18. So you're allowed to bring Seth's personal life up as 'exhibit A' but when I provide an alternate viewpoint then I am deleted?

    This is the problem with talking to fundamentalist Christians/Muslims/Jews/anything. They are incapable of having a conversation. They are incapable of having an exchange of ideas. They can only make pronouncements of their beliefs, and anything that challenges their beliefs they reject or in your case, delete.

  19. 'Testimony of someone going from gay to straight is unreliable at best. Check on those people in a few years...'

    I hear you. And ultimately, this is how we end up at the aforementioned pastors and politicians who mess up. If that's the case with this kid, at least he knows he's got a group of friends who loves him no matter what his sexual orientation turns out to be.

    'I made up stories about liking the opposite sex...'

    There we have it. Thanks for really coming forward and sharing that; it really helps, I think, understanding where you're coming from and why this issue has so much resonance with you. And also, I think, why you're quick to get defensive - you've gone through a bit, maybe even with Christians, haven't you? That's why you've got this already-formed picture of what we're like in your mind?

  20. @Nicole: You're free to bring up an alternative viewpoint. Just don't mockingly talk about people you've never met - it's crass and I won't stand for it.

  21. As for the exchange of ideas, we could go back to the philosophical, scientific, ethical, and theological underpinnings of this whole thing. And I still want to do that. But I think the issue is more personal for you than anything - before we go there, you have to be able to not see everything I say as an attack or the result of a flippant attitude. We're not at that point. Right now, to you, every word I write is laced with hate-filled innuendo. This is not yet a calm, rational discussion between equals; your mindset is still pretty adversarial.

  22. I am merely responding to what I am reading. I've read now that gay people need "cured," that they are willfully choosing to ignore God, that there must be something wrong with them that needs fixed, that young LGBT arent really gay they're just at a 'tender age', that gay people can go from gay to straight, that they shouldnt be able to date who they choose, etc.

    And then I take the time to pour my heart into responses and half the time they are deleted. Gee, do you suppose that might cause someone to be flippant with you? You bet. A sane person would not bother continuing this with you. The only reason I do is because you said you are not only spreading these wicked lies to me, but to young people. If something I say can open your eyes and your heart and prevent these wicked lies from being fed to young LGBT people and prevent just one suicide then I know that my time was well spent.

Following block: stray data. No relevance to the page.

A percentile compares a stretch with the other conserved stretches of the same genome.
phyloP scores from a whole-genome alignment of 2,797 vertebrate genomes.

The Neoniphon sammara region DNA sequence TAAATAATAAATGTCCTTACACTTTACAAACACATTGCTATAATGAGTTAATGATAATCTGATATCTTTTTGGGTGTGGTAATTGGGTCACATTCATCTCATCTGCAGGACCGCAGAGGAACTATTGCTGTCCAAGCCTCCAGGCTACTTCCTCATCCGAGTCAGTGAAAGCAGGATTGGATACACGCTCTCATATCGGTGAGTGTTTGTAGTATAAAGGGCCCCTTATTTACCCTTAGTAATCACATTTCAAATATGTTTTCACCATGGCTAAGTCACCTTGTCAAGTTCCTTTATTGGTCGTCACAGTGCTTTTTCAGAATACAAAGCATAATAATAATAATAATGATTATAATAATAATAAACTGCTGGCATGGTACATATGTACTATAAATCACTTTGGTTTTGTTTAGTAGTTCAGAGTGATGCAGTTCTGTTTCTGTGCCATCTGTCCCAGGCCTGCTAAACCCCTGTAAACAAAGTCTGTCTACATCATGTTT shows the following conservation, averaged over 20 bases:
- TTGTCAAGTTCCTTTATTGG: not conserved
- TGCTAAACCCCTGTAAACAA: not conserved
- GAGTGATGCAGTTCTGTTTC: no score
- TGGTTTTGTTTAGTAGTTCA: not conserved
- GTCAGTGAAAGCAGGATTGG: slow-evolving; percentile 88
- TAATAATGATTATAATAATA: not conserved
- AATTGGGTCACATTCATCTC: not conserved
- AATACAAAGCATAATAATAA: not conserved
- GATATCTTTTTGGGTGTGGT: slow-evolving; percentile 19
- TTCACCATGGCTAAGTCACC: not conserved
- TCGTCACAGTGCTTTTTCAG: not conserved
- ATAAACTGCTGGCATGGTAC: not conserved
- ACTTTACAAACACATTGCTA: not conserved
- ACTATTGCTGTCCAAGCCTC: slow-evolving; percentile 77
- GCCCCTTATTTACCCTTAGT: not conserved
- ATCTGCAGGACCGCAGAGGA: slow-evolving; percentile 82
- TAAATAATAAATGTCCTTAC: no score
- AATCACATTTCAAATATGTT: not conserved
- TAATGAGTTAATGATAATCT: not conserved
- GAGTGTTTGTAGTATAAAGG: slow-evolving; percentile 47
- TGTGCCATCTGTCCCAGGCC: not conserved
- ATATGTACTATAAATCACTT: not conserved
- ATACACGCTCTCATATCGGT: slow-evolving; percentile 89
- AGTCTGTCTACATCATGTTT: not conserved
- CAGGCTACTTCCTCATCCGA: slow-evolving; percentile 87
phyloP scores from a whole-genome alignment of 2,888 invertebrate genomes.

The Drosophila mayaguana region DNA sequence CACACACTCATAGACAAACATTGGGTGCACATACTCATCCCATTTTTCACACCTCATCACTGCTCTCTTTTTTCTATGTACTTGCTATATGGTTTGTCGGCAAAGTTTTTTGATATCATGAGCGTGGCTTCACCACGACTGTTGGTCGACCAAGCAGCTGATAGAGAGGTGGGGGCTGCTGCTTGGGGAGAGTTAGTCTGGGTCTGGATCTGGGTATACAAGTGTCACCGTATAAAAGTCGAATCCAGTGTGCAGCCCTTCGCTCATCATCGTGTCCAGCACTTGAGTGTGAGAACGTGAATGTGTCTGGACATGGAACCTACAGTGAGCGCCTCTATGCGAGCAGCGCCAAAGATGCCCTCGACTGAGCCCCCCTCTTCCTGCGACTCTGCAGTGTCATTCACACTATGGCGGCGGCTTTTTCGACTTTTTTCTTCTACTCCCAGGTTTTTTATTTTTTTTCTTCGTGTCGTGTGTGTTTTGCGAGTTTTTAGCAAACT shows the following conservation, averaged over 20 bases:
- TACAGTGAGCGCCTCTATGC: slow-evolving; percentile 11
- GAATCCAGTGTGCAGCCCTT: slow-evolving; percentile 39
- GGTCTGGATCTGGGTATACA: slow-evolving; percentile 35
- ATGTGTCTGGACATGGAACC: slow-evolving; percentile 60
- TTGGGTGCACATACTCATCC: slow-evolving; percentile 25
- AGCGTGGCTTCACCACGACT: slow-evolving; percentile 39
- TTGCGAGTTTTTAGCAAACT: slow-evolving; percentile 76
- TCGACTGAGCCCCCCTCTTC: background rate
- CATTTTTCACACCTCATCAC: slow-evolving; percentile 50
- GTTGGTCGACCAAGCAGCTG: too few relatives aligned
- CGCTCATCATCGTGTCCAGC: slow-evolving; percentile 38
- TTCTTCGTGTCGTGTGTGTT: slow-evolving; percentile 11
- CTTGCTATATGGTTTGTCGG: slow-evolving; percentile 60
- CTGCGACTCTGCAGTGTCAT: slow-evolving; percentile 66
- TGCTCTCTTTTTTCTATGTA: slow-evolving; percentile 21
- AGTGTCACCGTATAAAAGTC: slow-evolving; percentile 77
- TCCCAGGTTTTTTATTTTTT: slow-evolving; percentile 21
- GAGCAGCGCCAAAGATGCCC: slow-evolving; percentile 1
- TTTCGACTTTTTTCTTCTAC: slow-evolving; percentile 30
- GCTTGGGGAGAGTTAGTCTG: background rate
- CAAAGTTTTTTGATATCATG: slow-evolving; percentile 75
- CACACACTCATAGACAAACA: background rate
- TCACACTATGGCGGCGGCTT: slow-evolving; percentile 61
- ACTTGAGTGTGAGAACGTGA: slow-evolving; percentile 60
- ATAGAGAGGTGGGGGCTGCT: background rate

23. I think you're twisting the words the you read, in some cases (in others your pretty accurate).

    Gay people *need* to be cured.

    Haven't I spent my last few replies telling you that I don't believe this? Are you only cursorily scanning my replies before reacting to them? I feel like you keep telling me, 'this is what you think', and I keep having to say 'well... err... no... remember how I laid out the difference between an orientation and a lifestyle...?' I just don't know what it is that I'm failing to communicate.

    There must be something wrong with them that needs fixed

    There's something wrong with all of us that needs fixed (see the doctrine of total depravity), but I don't think that's what you're referencing. How many times do I have to tell you that I don't expect a person to be cured of their gay orientation?

    Young LGBT aren't gay they're just at a 'tender age'

    I didn't say this. I said 16 is an awfully early age to embrace the gay lifestyle, especially coming from a Christian background. Even if they are gay, there's still the option of celibacy - walking away from your faith is a serious decision and the surrounding factors need to be worked out. (Some are even pressured to embrace the lifestyle, even if they are alright with celibacy; gay kids can be brutal to other gays who refuse to flaunt and indulge in their sexuality. I guess all kids are pretty rotten to each other regardless of sexuality.)

  24. Dont forget that you're not the only person who has commented here. Ryan said he wants to "cure" gay people of their lifestyle. And you say you wouldnt even let your son date who he wants, even as a 17 year old.

    All of this adds up to the message that there is something wrong with gay people, something that needs fixed, something that needs changing, something that needs "cured."

    There is nothing to be cured, because there is nothing broken, and there is nothing wrong.

    And that is total BS when you said good Christian gay kids are bullied into acting on their sexual orietnation or bullied into "flaunting" it. Thats the exact opposite of reality.

  25. Yeah, Ryan had unfortunate wording there. But if you read him a little closer you'll see he wasn't talking about curing gays of their orientation. His Pastor Rick Warren bit sort of makes that a little more clear, though it took me a couple tries to make sense of it. Notice that he connected 'healed' to 'lifestyle', which for us is distinct from the orientation itself. It would be like the same as me being 'healed' from my polygamist lifestyle (if I had one) even though my polygamist orientation remains.

    I guess if I have a polygamist orientation, that puts us on more even footing doesn't it? Scripture says that both of us have sexual desires that don't match up with Christian ethical teachings. I guess I've just learned to embrace that and be happy with it, and not feel like I need to live those desires out in order to be a real person. Like I said, polygamist in orientation, happily monogamist in lifestyle.

    Also, about the BS on Christian gay kids being bullied. It's not as if I'm talking about something I heard about one time from a source I can't remember. The Christian community has lots of celibate gays, and these are some of their stories. Just because you haven't seen it doesn't mean it didn't happen; your experiences are not definitive.